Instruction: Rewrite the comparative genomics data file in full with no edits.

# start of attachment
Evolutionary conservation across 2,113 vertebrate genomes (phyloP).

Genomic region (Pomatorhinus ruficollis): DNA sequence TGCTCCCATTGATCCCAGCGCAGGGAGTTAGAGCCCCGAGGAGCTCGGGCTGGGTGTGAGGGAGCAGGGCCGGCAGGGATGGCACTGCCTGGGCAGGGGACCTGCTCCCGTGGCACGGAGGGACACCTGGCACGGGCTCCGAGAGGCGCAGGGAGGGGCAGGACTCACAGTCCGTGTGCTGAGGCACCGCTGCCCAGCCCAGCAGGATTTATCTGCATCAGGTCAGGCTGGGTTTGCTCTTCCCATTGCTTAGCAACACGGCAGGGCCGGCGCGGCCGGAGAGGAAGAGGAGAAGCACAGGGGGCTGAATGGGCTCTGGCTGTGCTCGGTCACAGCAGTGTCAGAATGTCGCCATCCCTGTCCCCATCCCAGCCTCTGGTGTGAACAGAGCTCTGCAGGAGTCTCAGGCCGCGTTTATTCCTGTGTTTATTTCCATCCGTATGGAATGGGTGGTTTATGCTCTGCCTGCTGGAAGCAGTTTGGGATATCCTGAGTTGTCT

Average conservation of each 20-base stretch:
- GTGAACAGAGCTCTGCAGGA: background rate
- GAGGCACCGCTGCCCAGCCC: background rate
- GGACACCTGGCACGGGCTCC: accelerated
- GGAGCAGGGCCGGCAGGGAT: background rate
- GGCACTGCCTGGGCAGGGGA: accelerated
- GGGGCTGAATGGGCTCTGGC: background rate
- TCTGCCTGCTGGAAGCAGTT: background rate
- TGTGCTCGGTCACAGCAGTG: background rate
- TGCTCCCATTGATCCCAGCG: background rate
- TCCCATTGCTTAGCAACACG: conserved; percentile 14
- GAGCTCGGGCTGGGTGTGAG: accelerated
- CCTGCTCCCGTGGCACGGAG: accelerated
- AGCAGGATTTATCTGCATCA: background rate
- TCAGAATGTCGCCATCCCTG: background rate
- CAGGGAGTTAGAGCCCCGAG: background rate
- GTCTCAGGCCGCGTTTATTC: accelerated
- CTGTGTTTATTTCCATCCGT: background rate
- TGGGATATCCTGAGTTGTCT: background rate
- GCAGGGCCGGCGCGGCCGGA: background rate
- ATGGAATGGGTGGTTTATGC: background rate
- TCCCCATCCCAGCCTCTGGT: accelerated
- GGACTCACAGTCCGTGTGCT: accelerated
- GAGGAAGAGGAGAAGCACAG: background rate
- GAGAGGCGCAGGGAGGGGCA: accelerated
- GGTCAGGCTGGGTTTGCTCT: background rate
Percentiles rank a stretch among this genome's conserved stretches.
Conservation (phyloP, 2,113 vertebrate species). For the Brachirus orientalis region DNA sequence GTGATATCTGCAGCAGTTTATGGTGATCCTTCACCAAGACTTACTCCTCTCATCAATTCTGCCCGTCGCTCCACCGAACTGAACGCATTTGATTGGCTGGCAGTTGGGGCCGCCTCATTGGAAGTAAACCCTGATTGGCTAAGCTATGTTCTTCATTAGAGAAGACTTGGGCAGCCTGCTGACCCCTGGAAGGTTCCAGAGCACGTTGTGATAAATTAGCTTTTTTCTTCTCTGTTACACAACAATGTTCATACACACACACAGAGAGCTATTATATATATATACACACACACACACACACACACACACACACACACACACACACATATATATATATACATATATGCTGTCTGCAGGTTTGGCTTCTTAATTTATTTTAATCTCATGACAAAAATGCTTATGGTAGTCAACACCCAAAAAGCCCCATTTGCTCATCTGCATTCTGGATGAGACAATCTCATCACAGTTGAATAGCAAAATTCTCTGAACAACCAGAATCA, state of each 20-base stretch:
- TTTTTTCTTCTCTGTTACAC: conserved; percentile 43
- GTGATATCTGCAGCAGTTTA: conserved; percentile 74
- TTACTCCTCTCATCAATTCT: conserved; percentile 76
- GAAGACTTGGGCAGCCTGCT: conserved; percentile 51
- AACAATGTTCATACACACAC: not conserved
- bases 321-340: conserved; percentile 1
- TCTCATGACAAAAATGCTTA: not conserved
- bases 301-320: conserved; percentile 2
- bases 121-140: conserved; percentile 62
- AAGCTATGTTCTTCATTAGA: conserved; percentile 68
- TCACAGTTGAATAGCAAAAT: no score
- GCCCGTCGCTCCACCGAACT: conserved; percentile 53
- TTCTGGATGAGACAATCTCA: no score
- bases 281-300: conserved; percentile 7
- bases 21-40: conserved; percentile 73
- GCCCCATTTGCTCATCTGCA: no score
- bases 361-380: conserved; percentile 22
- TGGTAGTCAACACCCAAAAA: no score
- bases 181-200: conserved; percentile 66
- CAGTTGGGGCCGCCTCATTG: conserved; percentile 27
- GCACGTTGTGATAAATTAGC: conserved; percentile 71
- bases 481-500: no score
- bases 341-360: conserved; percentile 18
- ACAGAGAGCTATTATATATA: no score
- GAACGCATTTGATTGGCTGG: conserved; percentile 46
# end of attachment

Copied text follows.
Evolutionary conservation across 2,113 vertebrate genomes (phyloP).

Genomic region (Pomatorhinus ruficollis): DNA sequence TGCTCCCATTGATCCCAGCGCAGGGAGTTAGAGCCCCGAGGAGCTCGGGCTGGGTGTGAGGGAGCAGGGCCGGCAGGGATGGCACTGCCTGGGCAGGGGACCTGCTCCCGTGGCACGGAGGGACACCTGGCACGGGCTCCGAGAGGCGCAGGGAGGGGCAGGACTCACAGTCCGTGTGCTGAGGCACCGCTGCCCAGCCCAGCAGGATTTATCTGCATCAGGTCAGGCTGGGTTTGCTCTTCCCATTGCTTAGCAACACGGCAGGGCCGGCGCGGCCGGAGAGGAAGAGGAGAAGCACAGGGGGCTGAATGGGCTCTGGCTGTGCTCGGTCACAGCAGTGTCAGAATGTCGCCATCCCTGTCCCCATCCCAGCCTCTGGTGTGAACAGAGCTCTGCAGGAGTCTCAGGCCGCGTTTATTCCTGTGTTTATTTCCATCCGTATGGAATGGGTGGTTTATGCTCTGCCTGCTGGAAGCAGTTTGGGATATCCTGAGTTGTCT

Average conservation of each 20-base stretch:
- GTGAACAGAGCTCTGCAGGA: background rate
- GAGGCACCGCTGCCCAGCCC: background rate
- GGACACCTGGCACGGGCTCC: accelerated
- GGAGCAGGGCCGGCAGGGAT: background rate
- GGCACTGCCTGGGCAGGGGA: accelerated
- GGGGCTGAATGGGCTCTGGC: background rate
- TCTGCCTGCTGGAAGCAGTT: background rate
- TGTGCTCGGTCACAGCAGTG: background rate
- TGCTCCCATTGATCCCAGCG: background rate
- TCCCATTGCTTAGCAACACG: conserved; percentile 14
- GAGCTCGGGCTGGGTGTGAG: accelerated
- CCTGCTCCCGTGGCACGGAG: accelerated
- AGCAGGATTTATCTGCATCA: background rate
- TCAGAATGTCGCCATCCCTG: background rate
- CAGGGAGTTAGAGCCCCGAG: background rate
- GTCTCAGGCCGCGTTTATTC: accelerated
- CTGTGTTTATTTCCATCCGT: background rate
- TGGGATATCCTGAGTTGTCT: background rate
- GCAGGGCCGGCGCGGCCGGA: background rate
- ATGGAATGGGTGGTTTATGC: background rate
- TCCCCATCCCAGCCTCTGGT: accelerated
- GGACTCACAGTCCGTGTGCT: accelerated
- GAGGAAGAGGAGAAGCACAG: background rate
- GAGAGGCGCAGGGAGGGGCA: accelerated
- GGTCAGGCTGGGTTTGCTCT: background rate
Percentiles rank a stretch among this genome's conserved stretches.
Conservation (phyloP, 2,113 vertebrate species). For the Brachirus orientalis region DNA sequence GTGATATCTGCAGCAGTTTATGGTGATCCTTCACCAAGACTTACTCCTCTCATCAATTCTGCCCGTCGCTCCACCGAACTGAACGCATTTGATTGGCTGGCAGTTGGGGCCGCCTCATTGGAAGTAAACCCTGATTGGCTAAGCTATGTTCTTCATTAGAGAAGACTTGGGCAGCCTGCTGACCCCTGGAAGGTTCCAGAGCACGTTGTGATAAATTAGCTTTTTTCTTCTCTGTTACACAACAATGTTCATACACACACACAGAGAGCTATTATATATATATACACACACACACACACACACACACACACACACACACACACACATATATATATATACATATATGCTGTCTGCAGGTTTGGCTTCTTAATTTATTTTAATCTCATGACAAAAATGCTTATGGTAGTCAACACCCAAAAAGCCCCATTTGCTCATCTGCATTCTGGATGAGACAATCTCATCACAGTTGAATAGCAAAATTCTCTGAACAACCAGAATCA, state of each 20-base stretch:
- TTTTTTCTTCTCTGTTACAC: conserved; percentile 43
- GTGATATCTGCAGCAGTTTA: conserved; percentile 74
- TTACTCCTCTCATCAATTCT: conserved; percentile 76
- GAAGACTTGGGCAGCCTGCT: conserved; percentile 51
- AACAATGTTCATACACACAC: not conserved
- bases 321-340: conserved; percentile 1
- TCTCATGACAAAAATGCTTA: not conserved
- bases 301-320: conserved; percentile 2
- bases 121-140: conserved; percentile 62
- AAGCTATGTTCTTCATTAGA: conserved; percentile 68
- TCACAGTTGAATAGCAAAAT: no score
- GCCCGTCGCTCCACCGAACT: conserved; percentile 53
- TTCTGGATGAGACAATCTCA: no score
- bases 281-300: conserved; percentile 7
- bases 21-40: conserved; percentile 73
- GCCCCATTTGCTCATCTGCA: no score
- bases 361-380: conserved; percentile 22
- TGGTAGTCAACACCCAAAAA: no score
- bases 181-200: conserved; percentile 66
- CAGTTGGGGCCGCCTCATTG: conserved; percentile 27
- GCACGTTGTGATAAATTAGC: conserved; percentile 71
- bases 481-500: no score
- bases 341-360: conserved; percentile 18
- ACAGAGAGCTATTATATATA: no score
- GAACGCATTTGATTGGCTGG: conserved; percentile 46